My sister-in-law will not buy produce at Aldi any more. Why, you ask? I’m glad you asked, since this would have been a very short post had you not. She stopped buying veggies at Aldi because they stopped selling ones with pesticides used on them. “I want my pesticides!” she said. (Yes, this actually came out of her mouth.)
People can get weird about their food, although I’ve never heard anybody yearn for pesticides before. Usually the weirdness comes from those who want to look disapprovingly at whatever it is that I enjoy eating.
- “You still eat doughnuts?”
- “I never go within 200 yards of a McDonalds.”
- “Is that pineapple locally sourced, humanely raised, and organic?”
Do you know the type? But then as I travel around my not-quite-bourgeois city, I see the miserably obese people, the future diabetics of America, who clearly don’t think about what they eat except to think about getting more of it in their mouths. I think that the food police are misguided, but I also see the food ignorant as problematic. WWJE?
What would Jesus eat?
Would Jesus cram his mouth at Pizza Street until he could barely walk out of the place, groaning and saying, “My belly hurts; I ate too much!”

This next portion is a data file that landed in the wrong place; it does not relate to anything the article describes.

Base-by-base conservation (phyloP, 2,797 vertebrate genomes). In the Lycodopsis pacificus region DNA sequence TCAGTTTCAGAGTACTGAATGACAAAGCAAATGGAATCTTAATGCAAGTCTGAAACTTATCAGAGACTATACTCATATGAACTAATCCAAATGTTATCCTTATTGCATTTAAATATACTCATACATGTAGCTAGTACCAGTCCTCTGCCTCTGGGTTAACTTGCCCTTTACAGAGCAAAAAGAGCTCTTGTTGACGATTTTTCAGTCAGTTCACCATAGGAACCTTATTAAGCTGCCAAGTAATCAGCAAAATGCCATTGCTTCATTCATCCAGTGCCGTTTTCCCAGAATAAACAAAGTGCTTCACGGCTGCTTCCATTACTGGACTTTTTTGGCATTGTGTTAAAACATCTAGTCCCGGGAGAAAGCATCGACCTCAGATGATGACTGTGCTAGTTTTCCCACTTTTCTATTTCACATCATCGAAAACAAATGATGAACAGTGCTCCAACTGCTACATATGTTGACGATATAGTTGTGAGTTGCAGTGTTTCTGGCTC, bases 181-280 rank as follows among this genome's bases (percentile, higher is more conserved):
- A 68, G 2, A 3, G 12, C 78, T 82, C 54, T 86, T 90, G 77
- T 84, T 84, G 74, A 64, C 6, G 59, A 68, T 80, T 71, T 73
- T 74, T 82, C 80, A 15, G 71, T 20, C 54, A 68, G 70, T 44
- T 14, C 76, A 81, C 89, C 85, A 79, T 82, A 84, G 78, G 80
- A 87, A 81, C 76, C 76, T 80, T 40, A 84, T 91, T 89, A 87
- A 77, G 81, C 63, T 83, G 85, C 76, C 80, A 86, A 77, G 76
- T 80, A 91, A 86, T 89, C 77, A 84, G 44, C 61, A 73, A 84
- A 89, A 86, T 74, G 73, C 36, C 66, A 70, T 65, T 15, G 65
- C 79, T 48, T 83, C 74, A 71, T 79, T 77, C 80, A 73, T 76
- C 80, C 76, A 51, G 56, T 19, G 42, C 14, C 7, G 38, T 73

Or would he sit and point at different foods that no right-thinking person should ever consider: “Lips that touch high-fructose corn syrup shall not touch mine!“
I struggle with both of these attitudes, and I think that the reason that I struggle with them both is that they both run counter to the spirit of the gospel.
On the one hand, we have a food hedonism: “If it tastes good, eat it. If it tastes bad, eat it anyway.”
On the other hand, we have a food legalism: “You must eat precisely this and not eat precisely that to be righteous in the eyes of the food spirit (today).”
Okay, so what would Jesus eat?
Actually, Jesus did not say a huge amount about food. He did, in Mark 7:19, declare all foods clean. I don’t think that means that tainted meat is suddenly healthy, and I don’t think it means that Jesus put his stamp of approval on HFCS. Instead, it means that consuming pork or a candy bar or even–I risk being expelled as a Baptist deacon–alcohol will not render us unclean before God.
To the best I can see, Jesus never directly talks about gluttony. This makes sense as he lived in a time when gluttony was much less common. Starvation was more of a problem, as the “don’t worry” teaching in Matthew 6 suggests.
The rest of the New Testament makes it clear that rules about what we can and can’t eat are misguided, but there weren’t giant factory farms, genetically-modified foods, and pesticides available in those days. Maybe, if Jesus had lived today, he would have spoken out about both the quantity and the quality of our foods. And maybe not.
In short, I still don’t know what Jesus would eat? And maybe that’s okay. Maybe what I should eat is just between me and the Holy Spirit. Maybe if my sister-in-law wants her pesticides, then it’s okay. Maybe, but I’d like to explore some principles that might move us toward an answer to the question of WWJE?